Planet-hunting astronomers might be disappointed to learn that common stellar eruptions, known as coronal mass ejections (CMEs), could have a significant impact on whether or not newly discovered Earth-like exoplanets could in fact support life.
A recent study took information about CMEs in our own solar system and applied it to a cool star system — a popular place to look for planets that could support life in a similar way to Earth. CMEs are a typical aspect of “space weather,” but on a planet that exists closer to its star the effects of CMEs would exponentially increase. And in systems with low mass, cooler stars, habitable zones can be much closer to the star than they are in our solar system. Therein lies the problem.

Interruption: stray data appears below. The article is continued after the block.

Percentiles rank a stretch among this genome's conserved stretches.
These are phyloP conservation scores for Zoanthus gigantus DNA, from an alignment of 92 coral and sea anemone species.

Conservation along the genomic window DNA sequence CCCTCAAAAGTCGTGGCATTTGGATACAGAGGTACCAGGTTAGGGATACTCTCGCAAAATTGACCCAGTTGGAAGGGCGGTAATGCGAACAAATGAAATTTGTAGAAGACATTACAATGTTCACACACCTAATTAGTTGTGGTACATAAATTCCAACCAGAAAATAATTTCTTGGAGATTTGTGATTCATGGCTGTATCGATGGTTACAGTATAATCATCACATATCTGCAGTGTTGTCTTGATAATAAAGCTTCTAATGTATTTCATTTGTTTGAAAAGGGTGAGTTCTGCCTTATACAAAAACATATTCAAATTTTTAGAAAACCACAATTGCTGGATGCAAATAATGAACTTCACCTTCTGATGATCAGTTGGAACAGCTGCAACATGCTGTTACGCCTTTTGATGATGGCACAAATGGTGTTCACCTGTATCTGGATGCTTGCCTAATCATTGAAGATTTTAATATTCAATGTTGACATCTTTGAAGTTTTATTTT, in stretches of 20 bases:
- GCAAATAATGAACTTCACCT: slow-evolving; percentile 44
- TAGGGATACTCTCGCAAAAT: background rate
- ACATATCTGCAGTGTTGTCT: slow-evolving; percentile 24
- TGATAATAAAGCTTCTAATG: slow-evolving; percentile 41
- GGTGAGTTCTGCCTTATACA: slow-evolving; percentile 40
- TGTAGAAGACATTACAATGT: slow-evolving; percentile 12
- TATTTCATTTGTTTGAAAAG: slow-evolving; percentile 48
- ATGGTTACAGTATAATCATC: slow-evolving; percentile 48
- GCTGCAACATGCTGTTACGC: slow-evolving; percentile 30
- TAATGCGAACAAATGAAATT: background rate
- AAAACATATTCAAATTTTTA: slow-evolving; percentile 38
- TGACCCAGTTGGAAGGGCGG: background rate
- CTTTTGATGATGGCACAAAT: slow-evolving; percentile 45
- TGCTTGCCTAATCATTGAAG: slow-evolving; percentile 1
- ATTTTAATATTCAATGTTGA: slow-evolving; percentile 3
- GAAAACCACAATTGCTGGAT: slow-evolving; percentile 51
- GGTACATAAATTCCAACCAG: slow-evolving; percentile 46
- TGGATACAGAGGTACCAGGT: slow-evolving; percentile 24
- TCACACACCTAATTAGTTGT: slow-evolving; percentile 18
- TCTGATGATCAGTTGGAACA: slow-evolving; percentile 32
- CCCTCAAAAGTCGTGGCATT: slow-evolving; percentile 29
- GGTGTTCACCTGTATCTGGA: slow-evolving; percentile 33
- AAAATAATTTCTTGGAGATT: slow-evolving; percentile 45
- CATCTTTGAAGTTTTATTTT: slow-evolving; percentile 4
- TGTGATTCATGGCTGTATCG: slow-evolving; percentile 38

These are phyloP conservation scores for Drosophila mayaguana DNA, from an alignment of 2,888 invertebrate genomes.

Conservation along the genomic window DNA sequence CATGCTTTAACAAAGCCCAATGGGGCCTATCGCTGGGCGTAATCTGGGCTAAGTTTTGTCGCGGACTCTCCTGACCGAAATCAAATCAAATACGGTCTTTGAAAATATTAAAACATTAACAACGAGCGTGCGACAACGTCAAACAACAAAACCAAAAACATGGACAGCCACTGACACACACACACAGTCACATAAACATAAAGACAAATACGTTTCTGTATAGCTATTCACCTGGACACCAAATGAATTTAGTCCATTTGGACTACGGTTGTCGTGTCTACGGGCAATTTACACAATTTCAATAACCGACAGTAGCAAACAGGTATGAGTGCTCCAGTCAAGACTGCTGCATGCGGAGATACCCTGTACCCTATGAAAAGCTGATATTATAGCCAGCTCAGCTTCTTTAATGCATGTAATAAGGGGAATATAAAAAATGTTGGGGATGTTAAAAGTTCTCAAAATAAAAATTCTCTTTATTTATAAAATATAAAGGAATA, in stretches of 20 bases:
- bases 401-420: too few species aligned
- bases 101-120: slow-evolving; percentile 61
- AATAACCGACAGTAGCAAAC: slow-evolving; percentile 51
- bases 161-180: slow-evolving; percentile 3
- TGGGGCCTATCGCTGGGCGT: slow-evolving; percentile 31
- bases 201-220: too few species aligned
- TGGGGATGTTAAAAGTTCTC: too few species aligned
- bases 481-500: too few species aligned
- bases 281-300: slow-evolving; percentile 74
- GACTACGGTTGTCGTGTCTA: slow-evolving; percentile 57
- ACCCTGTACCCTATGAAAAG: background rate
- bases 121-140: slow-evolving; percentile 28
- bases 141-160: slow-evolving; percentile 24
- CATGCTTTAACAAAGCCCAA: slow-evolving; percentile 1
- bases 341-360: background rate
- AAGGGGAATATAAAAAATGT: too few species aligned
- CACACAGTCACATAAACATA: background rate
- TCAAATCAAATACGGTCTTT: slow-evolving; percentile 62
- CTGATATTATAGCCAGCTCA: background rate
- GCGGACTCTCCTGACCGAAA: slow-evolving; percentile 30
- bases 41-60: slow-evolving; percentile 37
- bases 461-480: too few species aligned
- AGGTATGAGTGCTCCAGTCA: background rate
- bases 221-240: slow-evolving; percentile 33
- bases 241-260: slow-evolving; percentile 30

CMEs can compress a planet’s magnetosphere — the protective magnetic bubble shielding the planet — and thus exposes a planet’s atmosphere and even sweep it away from a planet. This would in effect expose an exoplanet to harmful x-rays from its host star, and definitely have a serious effect on any potential lifeforms.
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